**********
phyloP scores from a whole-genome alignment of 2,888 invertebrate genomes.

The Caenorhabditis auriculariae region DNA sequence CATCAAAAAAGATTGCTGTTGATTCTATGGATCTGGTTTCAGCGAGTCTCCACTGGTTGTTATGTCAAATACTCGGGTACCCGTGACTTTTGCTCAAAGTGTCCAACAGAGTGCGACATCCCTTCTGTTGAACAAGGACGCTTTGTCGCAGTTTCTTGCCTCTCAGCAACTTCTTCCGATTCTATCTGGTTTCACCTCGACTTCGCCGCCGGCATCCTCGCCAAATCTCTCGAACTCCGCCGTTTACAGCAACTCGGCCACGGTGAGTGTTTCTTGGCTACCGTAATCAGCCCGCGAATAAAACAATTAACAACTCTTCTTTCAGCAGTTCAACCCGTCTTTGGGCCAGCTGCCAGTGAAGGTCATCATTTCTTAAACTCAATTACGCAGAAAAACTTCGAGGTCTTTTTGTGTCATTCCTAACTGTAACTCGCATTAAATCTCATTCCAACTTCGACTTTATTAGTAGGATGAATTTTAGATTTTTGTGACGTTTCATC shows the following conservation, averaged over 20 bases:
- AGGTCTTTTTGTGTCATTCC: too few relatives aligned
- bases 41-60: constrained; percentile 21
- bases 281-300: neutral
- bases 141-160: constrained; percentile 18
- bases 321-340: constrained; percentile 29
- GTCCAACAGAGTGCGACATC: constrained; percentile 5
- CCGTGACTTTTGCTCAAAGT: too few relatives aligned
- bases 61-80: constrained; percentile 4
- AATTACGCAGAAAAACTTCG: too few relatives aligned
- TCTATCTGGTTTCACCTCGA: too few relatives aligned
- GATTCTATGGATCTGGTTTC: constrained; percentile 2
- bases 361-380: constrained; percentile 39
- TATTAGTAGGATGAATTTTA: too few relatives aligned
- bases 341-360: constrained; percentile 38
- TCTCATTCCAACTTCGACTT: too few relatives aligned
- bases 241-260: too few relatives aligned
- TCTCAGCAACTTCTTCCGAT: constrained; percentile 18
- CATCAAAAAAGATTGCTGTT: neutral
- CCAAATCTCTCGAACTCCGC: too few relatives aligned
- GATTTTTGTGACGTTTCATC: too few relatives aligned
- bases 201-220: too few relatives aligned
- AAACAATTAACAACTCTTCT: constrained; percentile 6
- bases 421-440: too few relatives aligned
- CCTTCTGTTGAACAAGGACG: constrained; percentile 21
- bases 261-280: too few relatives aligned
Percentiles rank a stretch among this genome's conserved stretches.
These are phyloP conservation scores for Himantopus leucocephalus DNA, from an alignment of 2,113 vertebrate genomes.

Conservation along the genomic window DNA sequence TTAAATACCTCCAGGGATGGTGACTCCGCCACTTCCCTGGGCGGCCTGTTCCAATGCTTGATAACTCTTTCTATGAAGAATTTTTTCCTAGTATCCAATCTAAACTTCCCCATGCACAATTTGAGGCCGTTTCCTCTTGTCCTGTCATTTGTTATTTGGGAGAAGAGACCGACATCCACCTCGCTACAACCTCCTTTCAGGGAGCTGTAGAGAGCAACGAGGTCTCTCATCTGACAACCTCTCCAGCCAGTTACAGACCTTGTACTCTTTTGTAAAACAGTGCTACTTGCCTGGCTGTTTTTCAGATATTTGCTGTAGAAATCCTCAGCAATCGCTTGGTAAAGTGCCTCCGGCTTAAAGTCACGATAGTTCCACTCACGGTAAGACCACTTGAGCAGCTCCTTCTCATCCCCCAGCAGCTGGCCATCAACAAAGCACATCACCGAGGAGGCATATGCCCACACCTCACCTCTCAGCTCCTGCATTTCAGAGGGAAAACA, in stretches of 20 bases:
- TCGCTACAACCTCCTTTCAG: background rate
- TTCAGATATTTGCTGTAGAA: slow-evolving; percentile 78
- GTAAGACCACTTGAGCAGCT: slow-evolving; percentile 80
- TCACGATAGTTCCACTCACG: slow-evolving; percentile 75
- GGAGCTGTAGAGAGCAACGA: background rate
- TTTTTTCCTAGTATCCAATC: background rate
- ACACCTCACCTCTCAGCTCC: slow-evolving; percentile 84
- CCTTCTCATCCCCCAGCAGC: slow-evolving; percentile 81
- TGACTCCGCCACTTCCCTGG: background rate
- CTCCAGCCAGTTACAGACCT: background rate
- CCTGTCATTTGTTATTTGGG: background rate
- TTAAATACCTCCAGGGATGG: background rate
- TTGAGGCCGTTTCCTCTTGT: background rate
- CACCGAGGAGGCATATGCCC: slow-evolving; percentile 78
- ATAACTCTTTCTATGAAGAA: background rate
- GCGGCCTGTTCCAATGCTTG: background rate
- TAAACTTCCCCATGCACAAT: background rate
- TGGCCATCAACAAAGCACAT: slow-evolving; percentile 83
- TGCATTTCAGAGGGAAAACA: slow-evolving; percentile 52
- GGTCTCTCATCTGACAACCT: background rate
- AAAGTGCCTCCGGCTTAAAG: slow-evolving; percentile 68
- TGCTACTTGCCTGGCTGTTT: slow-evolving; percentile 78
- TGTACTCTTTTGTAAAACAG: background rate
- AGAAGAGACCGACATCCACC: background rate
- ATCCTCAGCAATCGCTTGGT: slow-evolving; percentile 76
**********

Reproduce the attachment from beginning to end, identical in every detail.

phyloP scores from a whole-genome alignment of 2,888 invertebrate genomes.

The Caenorhabditis auriculariae region DNA sequence CATCAAAAAAGATTGCTGTTGATTCTATGGATCTGGTTTCAGCGAGTCTCCACTGGTTGTTATGTCAAATACTCGGGTACCCGTGACTTTTGCTCAAAGTGTCCAACAGAGTGCGACATCCCTTCTGTTGAACAAGGACGCTTTGTCGCAGTTTCTTGCCTCTCAGCAACTTCTTCCGATTCTATCTGGTTTCACCTCGACTTCGCCGCCGGCATCCTCGCCAAATCTCTCGAACTCCGCCGTTTACAGCAACTCGGCCACGGTGAGTGTTTCTTGGCTACCGTAATCAGCCCGCGAATAAAACAATTAACAACTCTTCTTTCAGCAGTTCAACCCGTCTTTGGGCCAGCTGCCAGTGAAGGTCATCATTTCTTAAACTCAATTACGCAGAAAAACTTCGAGGTCTTTTTGTGTCATTCCTAACTGTAACTCGCATTAAATCTCATTCCAACTTCGACTTTATTAGTAGGATGAATTTTAGATTTTTGTGACGTTTCATC shows the following conservation, averaged over 20 bases:
- AGGTCTTTTTGTGTCATTCC: too few relatives aligned
- bases 41-60: constrained; percentile 21
- bases 281-300: neutral
- bases 141-160: constrained; percentile 18
- bases 321-340: constrained; percentile 29
- GTCCAACAGAGTGCGACATC: constrained; percentile 5
- CCGTGACTTTTGCTCAAAGT: too few relatives aligned
- bases 61-80: constrained; percentile 4
- AATTACGCAGAAAAACTTCG: too few relatives aligned
- TCTATCTGGTTTCACCTCGA: too few relatives aligned
- GATTCTATGGATCTGGTTTC: constrained; percentile 2
- bases 361-380: constrained; percentile 39
- TATTAGTAGGATGAATTTTA: too few relatives aligned
- bases 341-360: constrained; percentile 38
- TCTCATTCCAACTTCGACTT: too few relatives aligned
- bases 241-260: too few relatives aligned
- TCTCAGCAACTTCTTCCGAT: constrained; percentile 18
- CATCAAAAAAGATTGCTGTT: neutral
- CCAAATCTCTCGAACTCCGC: too few relatives aligned
- GATTTTTGTGACGTTTCATC: too few relatives aligned
- bases 201-220: too few relatives aligned
- AAACAATTAACAACTCTTCT: constrained; percentile 6
- bases 421-440: too few relatives aligned
- CCTTCTGTTGAACAAGGACG: constrained; percentile 21
- bases 261-280: too few relatives aligned
Percentiles rank a stretch among this genome's conserved stretches.
These are phyloP conservation scores for Himantopus leucocephalus DNA, from an alignment of 2,113 vertebrate genomes.

Conservation along the genomic window DNA sequence TTAAATACCTCCAGGGATGGTGACTCCGCCACTTCCCTGGGCGGCCTGTTCCAATGCTTGATAACTCTTTCTATGAAGAATTTTTTCCTAGTATCCAATCTAAACTTCCCCATGCACAATTTGAGGCCGTTTCCTCTTGTCCTGTCATTTGTTATTTGGGAGAAGAGACCGACATCCACCTCGCTACAACCTCCTTTCAGGGAGCTGTAGAGAGCAACGAGGTCTCTCATCTGACAACCTCTCCAGCCAGTTACAGACCTTGTACTCTTTTGTAAAACAGTGCTACTTGCCTGGCTGTTTTTCAGATATTTGCTGTAGAAATCCTCAGCAATCGCTTGGTAAAGTGCCTCCGGCTTAAAGTCACGATAGTTCCACTCACGGTAAGACCACTTGAGCAGCTCCTTCTCATCCCCCAGCAGCTGGCCATCAACAAAGCACATCACCGAGGAGGCATATGCCCACACCTCACCTCTCAGCTCCTGCATTTCAGAGGGAAAACA, in stretches of 20 bases:
- TCGCTACAACCTCCTTTCAG: background rate
- TTCAGATATTTGCTGTAGAA: slow-evolving; percentile 78
- GTAAGACCACTTGAGCAGCT: slow-evolving; percentile 80
- TCACGATAGTTCCACTCACG: slow-evolving; percentile 75
- GGAGCTGTAGAGAGCAACGA: background rate
- TTTTTTCCTAGTATCCAATC: background rate
- ACACCTCACCTCTCAGCTCC: slow-evolving; percentile 84
- CCTTCTCATCCCCCAGCAGC: slow-evolving; percentile 81
- TGACTCCGCCACTTCCCTGG: background rate
- CTCCAGCCAGTTACAGACCT: background rate
- CCTGTCATTTGTTATTTGGG: background rate
- TTAAATACCTCCAGGGATGG: background rate
- TTGAGGCCGTTTCCTCTTGT: background rate
- CACCGAGGAGGCATATGCCC: slow-evolving; percentile 78
- ATAACTCTTTCTATGAAGAA: background rate
- GCGGCCTGTTCCAATGCTTG: background rate
- TAAACTTCCCCATGCACAAT: background rate
- TGGCCATCAACAAAGCACAT: slow-evolving; percentile 83
- TGCATTTCAGAGGGAAAACA: slow-evolving; percentile 52
- GGTCTCTCATCTGACAACCT: background rate
- AAAGTGCCTCCGGCTTAAAG: slow-evolving; percentile 68
- TGCTACTTGCCTGGCTGTTT: slow-evolving; percentile 78
- TGTACTCTTTTGTAAAACAG: background rate
- AGAAGAGACCGACATCCACC: background rate
- ATCCTCAGCAATCGCTTGGT: slow-evolving; percentile 76